Published in The Washington Times<?xml:namespace prefix = o ns = "urn:schemas-microsoft-com:office:office" />
August 1, 2000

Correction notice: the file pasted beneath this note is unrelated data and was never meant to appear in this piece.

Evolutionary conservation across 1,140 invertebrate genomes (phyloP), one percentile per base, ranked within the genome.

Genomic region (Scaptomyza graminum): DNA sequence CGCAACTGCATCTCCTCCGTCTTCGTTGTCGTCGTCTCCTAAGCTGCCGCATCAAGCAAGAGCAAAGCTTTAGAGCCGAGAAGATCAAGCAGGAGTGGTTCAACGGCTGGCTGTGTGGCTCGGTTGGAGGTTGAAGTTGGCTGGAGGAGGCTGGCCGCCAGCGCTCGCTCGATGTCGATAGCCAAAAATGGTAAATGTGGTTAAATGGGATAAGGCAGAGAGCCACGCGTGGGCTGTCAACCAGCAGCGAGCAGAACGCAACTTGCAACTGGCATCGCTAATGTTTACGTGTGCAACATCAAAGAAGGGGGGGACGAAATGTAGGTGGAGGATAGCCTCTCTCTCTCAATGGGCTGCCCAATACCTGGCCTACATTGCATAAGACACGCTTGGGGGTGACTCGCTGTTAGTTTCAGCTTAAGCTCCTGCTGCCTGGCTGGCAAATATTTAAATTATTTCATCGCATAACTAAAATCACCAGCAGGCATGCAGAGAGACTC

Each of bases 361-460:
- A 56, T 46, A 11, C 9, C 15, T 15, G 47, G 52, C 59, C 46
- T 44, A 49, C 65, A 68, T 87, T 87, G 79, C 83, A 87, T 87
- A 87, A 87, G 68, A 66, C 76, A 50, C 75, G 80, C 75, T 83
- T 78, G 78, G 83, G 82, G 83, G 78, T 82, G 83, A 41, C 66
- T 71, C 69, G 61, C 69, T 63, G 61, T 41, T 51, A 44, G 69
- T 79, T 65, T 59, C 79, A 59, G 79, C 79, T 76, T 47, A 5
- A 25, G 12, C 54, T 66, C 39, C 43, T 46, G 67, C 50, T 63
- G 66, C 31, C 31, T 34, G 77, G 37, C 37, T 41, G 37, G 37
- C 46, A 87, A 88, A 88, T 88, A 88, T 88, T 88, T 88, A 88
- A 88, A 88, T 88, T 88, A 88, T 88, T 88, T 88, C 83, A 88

"We are from the government and we're here to protect you from free content online, lowered costs of doing business, advertisements that you might actually be interested in, and the free flow of information." In light of Thursday's deal between the government and a group of Internet advertisers, the above statement's not far from the truth. Under the agreement that both the Federal Trade Commission and industry leaders cannot stop congratulating themselves for, online advertisers must inform Web surfers about information collection practices and give them the option of not participating. Additionally, anonymous data cannot be merged with information that personally identifies a consumer without that individual's consent. The rules are only binding for the companies that signed on to the deal, but the FTC is sending legislation to Congress that would force the entire industry to comply with the regulations. The members of the Network Advertising Initiative (NAI) include market leaders like DoubleClick, Engage, 24/7 Media and AdForce and represent almost 90 percent of the online advertising market. For members of NAI, this deal has some very tangible, if not immediately apparent, perks. Mark Horn, director of public policy for advertising agency Engage pointed out, "We already meet and exceed these standards." But he added that it was an important step to take to assure consumer confidence. In other words, Engage's cost of complying with the deal will be zero. And the group's other market leaders that will need to modify their business practices to comply with the costly rules have sufficient cash flow to do so. But many smaller and yet-to-be started agencies will find the cost of compliance prohibitive and will be forced out of business. So while it is true that leading advertisers will have one less thing to worry about, that one thing will be competition from up-and-coming firms, not lagging consumer confidence. In addition to the leading advertising agencies, the other winner is the FTC itself. With these new pre-regulations, they have expanded their grip on the Internet and pushed Congress one step closer to mandating restrictions on online information collection. So instead of elected members of Congress making rules the FTC has to enforce, unelected bureaucrats are setting the agenda and pressuring Congress to follow their lead. This might make for a happy FTC, but it should be a red flag for the public. Conspicuously absent from the negotiating table was a consumer representative. Not coincidently, consumers are the group that will not be enjoying the big benefits the FTC and big advertising firms are so excited about. It is true that less user information will be collected and moved around, but is that necessarily a good thing? The free flow of consumer information has meant increased lending, lower interest rates and even tracking down so-called "dead-beat dads" with data collected in the financial sector. Marketing lists comprised of consumer shopping habits have meant the successful launch of new small businesses because they don't have to waste precious cash resources on advertising to uninterested consumers. On the Internet, information collection benefits often take the form of free content, personalized sites and, more accurately, targeted marketing. If the free flow of information is thwarted, consumers will be forced to give up these benefits, and for what? The peace of mind that no one is keeping track of what your hobbies are or what sort of travel deals most appeal to you? Privacy concerns will be valued over the convenience of personalized sites and better tailored advertising for some consumers. But better to let individual consumers decide where the tradeoff lays for them than to impose costly, one-size-fits all regulations on everyone. Only the marketplace is decentralized enough to cater to Web surfers individually - the FTC can only dream of that kind of scope. Jessica Melugin is a technology policy analyst at the Competitive Enterprise Institute.